The Salina Chamber of Commerce was a big supporter. It sponsored a number of receptions for the international media. Additionally, tours of local businesses and attractions were arranged.
It was thought that the flight of the GlobalFlyer would occur in early January. The first media alert was posted for January 7, which was later postponed due to unfavorable weather conditions. On February 18, the project went to code yellow with a possible launch for February 24. Unfortunately, it was back to code red for that period due to unacceptable ground winds.
Then on February 26, the project went to code green for a possible launch two days later. At that point, the wheels were finally in motion as journalists and photographers started making their way to Kansas. On Sunday, February 27, a Virgin Atlantic Boeing 747 carrying Sir Richard Branson and a contingent of international press touched down at Salina Municipal Airport.
The first press conference held in Mission Control was that evening, which was Oscar night in Hollywood. Branson boldly proclaimed, “Leonardo may win an Oscar tonight for the movie, ‘The Aviator.’ Tomorrow, Steve will prove who the real aviator is!” (By the way, DiCaprio lost out to Jamie Foxx, but fellow aviator Morgan Freeman did win one for supporting actor for “Million Dollar Baby.”)
Branson hoped that Fossett’s quest for a new world record would regenerate excitement in aviation, doing for Salina what the Wright Brothers did for Kitty Hawk, N.C.
The proposed flight for the next day was surrounded by a multitude of contingencies. The GlobalFlyer is an experimental aircraft and Fossett, with only 30 hours in the aircraft, was in essence a test pilot. The craft would be carrying full fuel, one and a half tons more fuel than the airplane had ever flown with before. Fully laden, the handling characteristics would be very different.
We would soon know if Scale got the engineering right. The takeoff would be particularly scary for Fossett. Never having flown the aircraft this heavy before, there would be the danger of a structural failure. Once airborne, turbulence could present a problem. Following the takeoff, Fossett would still be in danger for the first two hours, until enough fuel was burned off and the aircraft had reached a smooth altitude.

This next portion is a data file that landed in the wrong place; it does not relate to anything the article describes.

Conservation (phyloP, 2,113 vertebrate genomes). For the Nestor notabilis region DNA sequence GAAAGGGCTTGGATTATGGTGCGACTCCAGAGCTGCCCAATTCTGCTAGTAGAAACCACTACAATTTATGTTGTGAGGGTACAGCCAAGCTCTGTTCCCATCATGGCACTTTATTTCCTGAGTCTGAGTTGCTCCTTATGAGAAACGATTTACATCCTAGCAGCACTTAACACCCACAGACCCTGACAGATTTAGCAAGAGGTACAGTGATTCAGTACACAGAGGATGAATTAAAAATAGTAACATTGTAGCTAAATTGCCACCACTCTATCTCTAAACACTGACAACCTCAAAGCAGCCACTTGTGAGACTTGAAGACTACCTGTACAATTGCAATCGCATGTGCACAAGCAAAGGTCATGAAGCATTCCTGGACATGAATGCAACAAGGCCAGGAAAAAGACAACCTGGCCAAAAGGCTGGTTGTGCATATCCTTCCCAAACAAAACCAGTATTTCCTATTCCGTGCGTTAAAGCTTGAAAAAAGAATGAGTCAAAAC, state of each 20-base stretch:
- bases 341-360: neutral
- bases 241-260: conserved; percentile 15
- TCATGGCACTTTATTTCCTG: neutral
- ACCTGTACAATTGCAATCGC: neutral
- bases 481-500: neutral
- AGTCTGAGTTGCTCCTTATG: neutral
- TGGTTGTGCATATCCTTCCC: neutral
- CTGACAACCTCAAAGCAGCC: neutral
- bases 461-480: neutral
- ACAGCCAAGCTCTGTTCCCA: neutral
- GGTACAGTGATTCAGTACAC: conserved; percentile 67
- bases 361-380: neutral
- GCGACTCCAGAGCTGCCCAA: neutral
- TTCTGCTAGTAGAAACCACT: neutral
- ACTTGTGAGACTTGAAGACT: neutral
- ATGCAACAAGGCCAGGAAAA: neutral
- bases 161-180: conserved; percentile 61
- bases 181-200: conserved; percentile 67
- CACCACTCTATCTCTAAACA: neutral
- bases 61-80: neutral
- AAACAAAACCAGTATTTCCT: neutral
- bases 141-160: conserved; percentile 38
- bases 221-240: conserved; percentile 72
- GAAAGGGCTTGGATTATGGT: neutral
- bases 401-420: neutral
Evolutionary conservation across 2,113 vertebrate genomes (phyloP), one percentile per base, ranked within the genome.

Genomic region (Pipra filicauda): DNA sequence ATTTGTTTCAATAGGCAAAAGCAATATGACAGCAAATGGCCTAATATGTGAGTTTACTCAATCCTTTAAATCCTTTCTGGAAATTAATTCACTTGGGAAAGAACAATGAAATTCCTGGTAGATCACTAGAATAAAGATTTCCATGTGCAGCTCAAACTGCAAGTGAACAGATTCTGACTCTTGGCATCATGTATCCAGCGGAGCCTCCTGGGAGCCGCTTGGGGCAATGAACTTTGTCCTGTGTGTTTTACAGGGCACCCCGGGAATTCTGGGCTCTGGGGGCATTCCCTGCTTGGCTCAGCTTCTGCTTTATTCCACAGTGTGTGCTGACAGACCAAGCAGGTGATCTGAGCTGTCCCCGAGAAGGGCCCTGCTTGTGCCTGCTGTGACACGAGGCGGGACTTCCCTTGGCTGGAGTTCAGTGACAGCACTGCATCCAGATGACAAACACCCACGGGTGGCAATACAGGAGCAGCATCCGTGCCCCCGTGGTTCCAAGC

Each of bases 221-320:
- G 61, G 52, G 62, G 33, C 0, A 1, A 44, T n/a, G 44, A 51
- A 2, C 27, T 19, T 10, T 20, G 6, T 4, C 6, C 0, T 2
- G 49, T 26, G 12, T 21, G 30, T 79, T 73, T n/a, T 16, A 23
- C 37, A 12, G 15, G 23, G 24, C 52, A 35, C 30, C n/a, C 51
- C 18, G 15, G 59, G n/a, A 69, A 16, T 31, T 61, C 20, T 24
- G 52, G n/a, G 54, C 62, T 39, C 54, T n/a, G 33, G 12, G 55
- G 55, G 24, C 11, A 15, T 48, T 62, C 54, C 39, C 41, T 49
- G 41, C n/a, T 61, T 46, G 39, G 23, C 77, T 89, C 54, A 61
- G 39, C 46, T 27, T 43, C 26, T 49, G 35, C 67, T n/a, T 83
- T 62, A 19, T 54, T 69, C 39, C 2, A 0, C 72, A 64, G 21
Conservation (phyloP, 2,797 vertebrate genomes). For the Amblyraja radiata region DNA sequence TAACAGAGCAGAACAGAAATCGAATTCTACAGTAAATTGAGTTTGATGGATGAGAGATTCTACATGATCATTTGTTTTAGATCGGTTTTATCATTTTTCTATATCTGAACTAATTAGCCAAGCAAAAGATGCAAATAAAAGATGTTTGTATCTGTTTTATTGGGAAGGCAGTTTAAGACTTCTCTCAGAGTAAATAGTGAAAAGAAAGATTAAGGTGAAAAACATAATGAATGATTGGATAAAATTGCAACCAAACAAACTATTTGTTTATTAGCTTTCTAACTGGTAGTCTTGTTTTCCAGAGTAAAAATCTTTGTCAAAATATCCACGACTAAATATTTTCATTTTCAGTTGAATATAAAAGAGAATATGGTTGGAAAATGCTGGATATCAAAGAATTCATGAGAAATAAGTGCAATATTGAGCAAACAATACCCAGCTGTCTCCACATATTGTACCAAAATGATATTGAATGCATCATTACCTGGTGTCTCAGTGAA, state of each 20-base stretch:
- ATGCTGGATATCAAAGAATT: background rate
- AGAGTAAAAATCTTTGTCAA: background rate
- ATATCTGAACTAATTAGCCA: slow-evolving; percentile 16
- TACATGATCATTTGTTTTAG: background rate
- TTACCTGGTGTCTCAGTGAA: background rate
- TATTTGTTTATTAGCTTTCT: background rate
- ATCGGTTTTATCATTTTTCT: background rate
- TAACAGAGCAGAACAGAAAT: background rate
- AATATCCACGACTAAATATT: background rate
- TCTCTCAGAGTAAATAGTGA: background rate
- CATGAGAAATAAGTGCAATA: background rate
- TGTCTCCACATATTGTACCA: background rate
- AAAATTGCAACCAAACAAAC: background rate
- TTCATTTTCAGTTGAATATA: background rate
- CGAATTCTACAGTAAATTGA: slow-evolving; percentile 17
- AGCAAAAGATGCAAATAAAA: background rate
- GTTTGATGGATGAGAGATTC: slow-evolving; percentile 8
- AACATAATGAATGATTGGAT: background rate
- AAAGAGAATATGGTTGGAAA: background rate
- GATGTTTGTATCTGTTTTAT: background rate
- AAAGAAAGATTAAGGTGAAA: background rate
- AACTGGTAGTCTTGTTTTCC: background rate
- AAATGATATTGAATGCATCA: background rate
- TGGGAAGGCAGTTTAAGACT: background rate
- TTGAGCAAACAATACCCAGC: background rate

On February 28, at 6:47 p.m., just after sunset, a determined Steve Fossett took off in the GlobalFlyer, using more than 8,000 feet of runway. At 8 p.m., Branson stated, “I would like to thank Scaled. I know it isn’t over, but 80 percent of the biggest worrying stage is past.”
At 10 p.m., the GlobalFlyer was 55 miles north of Detroit at 38,000 feet, traveling at 310 knots. At that point in the flight there were no surprises.
On Tuesday, March 1, during the 8 a.m. press conference, it was revealed that the GlobalFlyer was 13 hours into its flight, near the Azores at an altitude of 45,000 feet and traveling at 330 knots. It was learned that when Fossett was over Canada, he experienced an intermittent GPS failure for a two-hour period. Without GPS, he would be flying blind. This situation could have been a showstopper. The GPS finally re-engaged and no longer was a problem.
Early that afternoon, those waiting for news at SLN were informed that the Citation chase plane had made its first intercept of the GlobalFlyer over Morocco, following it to the Atlas Mountains. Fossett had consumed three chocolate milkshakes and all was going well.